The acquisitions of Robertson and Kahnle really lengthen the Yankee bullpen. Chapman, Robertson, and Betances can close out the late innings, while Kahnle, Adam Warren, Chad Green, and Chasen Shreve can all be effective middle-inning options. In fact, the Yankees could even shift Green back into the starting rotation if they would rather find a fifth starter from within instead of making another trade.
All in all, there is nothing not to like about the haul the Yankees received. Frazier, Robertson, and Kahnle fill a very specific void and will be crucial pieces in the Yankees’ playoff push.
What the White Sox Got: OF Blake Rutherford, RHP Tyler Clippard, LHP Ian Clarkin, OF Tito Polo
The White Sox got a good group of prospects back from the Yankees in return. The obvious centerpiece here is Rutherford. The Yankees’ first round pick last year and #3 prospect, he will add to the White Sox’s impressive collection of prospects. It will hurt for Yankee fans to give up Rutherford so early in his development, but the Yankees have enough other outfielders, including Aaron Judge and Clint Frazier at the MLB level, that they were able to withstand the loss of Rutherford, who is still a long way away from the big leagues.
Clarkin is a southpaw starter that was also a first round pick, but he had been toiling in A-ball for parts of two seasons already following major shoulder surgery. With the Yankees hesitant to move him up in the system and with a 40-man roster decision looming, it made sense to cut ties with Clarkin at this time. It’s just a shame that he never panned out like the Yankees had hoped years ago.
Tito Polo was just acquired at last year’s trade deadline as a part of the Ivan Nova trade, and is a speedy outfielder. He has been outstanding since being promoted to AA two weeks ago, but never profiled as a top-rate prospect. He is merely a throw-in here, much like he was back in the Nova trade.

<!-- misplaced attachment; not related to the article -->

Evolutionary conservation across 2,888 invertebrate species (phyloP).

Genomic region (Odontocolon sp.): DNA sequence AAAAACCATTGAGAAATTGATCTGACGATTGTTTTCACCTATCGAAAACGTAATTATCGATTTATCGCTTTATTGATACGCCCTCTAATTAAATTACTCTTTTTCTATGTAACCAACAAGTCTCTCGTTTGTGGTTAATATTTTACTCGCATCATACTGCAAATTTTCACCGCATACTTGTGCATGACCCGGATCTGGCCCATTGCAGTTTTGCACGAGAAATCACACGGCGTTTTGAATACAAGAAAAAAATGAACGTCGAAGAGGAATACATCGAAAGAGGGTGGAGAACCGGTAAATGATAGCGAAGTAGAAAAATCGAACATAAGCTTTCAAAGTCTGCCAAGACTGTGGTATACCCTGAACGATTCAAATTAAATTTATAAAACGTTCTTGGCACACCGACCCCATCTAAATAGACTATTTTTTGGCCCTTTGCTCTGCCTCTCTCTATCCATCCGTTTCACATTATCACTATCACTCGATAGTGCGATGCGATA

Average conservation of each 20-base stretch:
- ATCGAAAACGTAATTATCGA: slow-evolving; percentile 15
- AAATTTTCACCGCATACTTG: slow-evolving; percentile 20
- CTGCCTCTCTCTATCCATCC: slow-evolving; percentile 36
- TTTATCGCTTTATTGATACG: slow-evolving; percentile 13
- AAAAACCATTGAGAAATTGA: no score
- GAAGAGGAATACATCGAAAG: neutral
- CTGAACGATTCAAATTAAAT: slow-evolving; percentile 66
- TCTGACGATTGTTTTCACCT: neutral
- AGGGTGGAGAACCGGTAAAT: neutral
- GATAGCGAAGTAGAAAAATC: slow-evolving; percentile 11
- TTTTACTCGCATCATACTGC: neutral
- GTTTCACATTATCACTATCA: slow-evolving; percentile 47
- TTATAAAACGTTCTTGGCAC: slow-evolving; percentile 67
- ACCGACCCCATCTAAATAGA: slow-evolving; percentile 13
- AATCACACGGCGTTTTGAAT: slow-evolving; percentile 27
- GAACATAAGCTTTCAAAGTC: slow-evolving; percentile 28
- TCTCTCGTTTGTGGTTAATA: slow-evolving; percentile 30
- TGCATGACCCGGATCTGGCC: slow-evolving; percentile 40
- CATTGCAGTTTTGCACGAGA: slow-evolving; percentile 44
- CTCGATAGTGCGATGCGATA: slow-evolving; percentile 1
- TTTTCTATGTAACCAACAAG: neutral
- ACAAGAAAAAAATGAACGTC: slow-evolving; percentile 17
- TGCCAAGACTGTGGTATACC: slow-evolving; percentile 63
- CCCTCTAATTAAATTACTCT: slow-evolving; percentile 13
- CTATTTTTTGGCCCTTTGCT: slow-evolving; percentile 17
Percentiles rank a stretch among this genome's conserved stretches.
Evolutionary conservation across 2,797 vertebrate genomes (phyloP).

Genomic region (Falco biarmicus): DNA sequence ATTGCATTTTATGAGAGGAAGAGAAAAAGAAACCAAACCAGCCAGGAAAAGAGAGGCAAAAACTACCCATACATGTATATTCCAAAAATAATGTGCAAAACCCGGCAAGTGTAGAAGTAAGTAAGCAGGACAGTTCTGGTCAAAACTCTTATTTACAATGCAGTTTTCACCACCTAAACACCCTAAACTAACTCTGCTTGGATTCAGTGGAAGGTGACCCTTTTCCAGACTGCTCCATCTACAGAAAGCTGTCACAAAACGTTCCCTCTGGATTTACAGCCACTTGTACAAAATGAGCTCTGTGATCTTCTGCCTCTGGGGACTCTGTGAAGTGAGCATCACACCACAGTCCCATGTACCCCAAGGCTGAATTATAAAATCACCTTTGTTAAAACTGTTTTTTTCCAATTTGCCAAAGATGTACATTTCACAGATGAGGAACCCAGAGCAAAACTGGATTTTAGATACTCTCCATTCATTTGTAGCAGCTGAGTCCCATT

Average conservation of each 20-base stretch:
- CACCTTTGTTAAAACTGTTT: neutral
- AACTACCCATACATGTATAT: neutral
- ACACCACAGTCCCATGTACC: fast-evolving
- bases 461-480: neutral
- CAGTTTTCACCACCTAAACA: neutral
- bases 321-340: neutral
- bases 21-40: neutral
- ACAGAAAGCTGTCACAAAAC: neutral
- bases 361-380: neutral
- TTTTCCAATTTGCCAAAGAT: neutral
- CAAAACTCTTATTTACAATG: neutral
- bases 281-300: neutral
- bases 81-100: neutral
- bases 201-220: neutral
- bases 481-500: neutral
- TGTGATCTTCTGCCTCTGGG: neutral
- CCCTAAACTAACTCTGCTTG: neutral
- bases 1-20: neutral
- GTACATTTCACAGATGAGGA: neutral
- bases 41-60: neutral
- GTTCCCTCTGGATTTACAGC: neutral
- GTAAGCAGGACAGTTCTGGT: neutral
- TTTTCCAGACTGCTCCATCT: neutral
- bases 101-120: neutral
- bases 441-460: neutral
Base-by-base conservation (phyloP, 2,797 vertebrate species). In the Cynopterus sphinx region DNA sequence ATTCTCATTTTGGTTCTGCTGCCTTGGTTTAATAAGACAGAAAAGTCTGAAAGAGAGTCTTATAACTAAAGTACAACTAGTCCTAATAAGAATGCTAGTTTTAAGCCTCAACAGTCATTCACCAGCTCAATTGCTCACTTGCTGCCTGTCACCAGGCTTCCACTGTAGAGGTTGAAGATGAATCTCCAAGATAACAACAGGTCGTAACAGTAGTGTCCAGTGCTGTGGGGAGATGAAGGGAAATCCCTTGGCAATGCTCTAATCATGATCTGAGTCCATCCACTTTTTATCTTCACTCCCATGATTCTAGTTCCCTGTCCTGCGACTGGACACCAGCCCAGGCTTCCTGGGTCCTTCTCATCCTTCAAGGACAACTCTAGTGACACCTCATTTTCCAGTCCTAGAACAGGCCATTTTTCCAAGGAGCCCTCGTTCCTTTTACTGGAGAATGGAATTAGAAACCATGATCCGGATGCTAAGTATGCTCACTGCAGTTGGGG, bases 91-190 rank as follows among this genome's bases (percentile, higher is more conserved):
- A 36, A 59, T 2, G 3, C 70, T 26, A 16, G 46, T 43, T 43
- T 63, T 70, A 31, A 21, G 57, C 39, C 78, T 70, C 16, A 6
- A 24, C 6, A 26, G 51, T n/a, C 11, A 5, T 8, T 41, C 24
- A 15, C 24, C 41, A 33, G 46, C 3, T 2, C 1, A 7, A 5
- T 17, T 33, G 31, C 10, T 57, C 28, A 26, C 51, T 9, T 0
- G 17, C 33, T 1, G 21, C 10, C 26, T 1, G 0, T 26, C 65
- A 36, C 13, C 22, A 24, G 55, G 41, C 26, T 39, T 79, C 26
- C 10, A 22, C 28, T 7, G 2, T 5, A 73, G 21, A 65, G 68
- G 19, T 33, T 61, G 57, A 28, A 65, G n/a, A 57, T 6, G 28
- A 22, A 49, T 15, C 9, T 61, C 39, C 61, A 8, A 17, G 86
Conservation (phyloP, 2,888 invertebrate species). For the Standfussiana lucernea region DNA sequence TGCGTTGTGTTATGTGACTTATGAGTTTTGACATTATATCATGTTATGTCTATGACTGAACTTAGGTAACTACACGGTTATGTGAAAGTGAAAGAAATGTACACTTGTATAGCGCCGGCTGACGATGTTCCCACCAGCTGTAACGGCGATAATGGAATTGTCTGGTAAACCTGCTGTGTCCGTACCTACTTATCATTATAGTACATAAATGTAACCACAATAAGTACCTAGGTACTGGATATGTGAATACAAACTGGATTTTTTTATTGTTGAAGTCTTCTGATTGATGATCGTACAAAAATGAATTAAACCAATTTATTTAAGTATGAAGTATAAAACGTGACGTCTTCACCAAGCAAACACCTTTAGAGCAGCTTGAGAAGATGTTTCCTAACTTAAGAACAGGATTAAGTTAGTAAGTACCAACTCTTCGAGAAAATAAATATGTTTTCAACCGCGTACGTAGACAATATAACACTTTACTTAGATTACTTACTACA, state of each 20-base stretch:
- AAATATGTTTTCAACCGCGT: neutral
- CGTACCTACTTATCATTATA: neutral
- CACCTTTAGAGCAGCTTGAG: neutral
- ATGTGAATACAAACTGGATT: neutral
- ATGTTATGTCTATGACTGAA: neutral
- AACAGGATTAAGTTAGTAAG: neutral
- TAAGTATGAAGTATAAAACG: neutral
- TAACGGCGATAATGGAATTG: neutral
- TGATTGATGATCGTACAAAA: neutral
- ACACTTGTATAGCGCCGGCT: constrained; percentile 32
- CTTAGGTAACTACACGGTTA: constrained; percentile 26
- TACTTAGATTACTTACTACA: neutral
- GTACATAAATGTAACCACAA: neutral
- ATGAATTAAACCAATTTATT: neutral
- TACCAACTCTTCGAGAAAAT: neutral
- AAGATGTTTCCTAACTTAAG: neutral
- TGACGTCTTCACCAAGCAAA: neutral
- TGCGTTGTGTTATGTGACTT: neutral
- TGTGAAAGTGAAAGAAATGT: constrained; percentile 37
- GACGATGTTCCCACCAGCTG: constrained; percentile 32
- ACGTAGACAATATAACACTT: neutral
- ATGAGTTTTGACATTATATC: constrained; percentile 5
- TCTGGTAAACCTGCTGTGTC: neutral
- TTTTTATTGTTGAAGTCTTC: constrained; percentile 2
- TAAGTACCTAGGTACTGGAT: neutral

And as for the fourth piece going to Chicago, Tyler Clippard, it’s too bad that he never go the chance to work things out in New York. After being reacquired by the Yankees last year, he pitched well for the club in 2016 and for the first two months of 2017, but the wheels completely fell off for Clippard over the last two months. He was getting shelled every time he took the rubber, and someone had to be cut out of the bullpen to make room for Robertson and Kahnle. Best of luck on the North Side, Tyler!
Winners and Losers:
This is one of those rare trades in which it looks like everyone will emerge as a winner. The Yankees filled two of their three major holes, and didn’t give up too many top prospects in the process. They still have the trade chips left where they could pursue a starting pitcher, which might put the Yankees over the top.
And for the White Sox? There’s no way that this trade can go badly for them. Frazier, Robertson, and Kahnle had no future on a rebuilding club, and Chicago got some pieces of value back in exchange for their services.
It sounds cliche, but everyone is a winner here. This is an excellent trade for both the Yankees and White Sox, and it will be very interesting to see where Brian Cashman takes the Yankees next as we approach the Trade Deadline.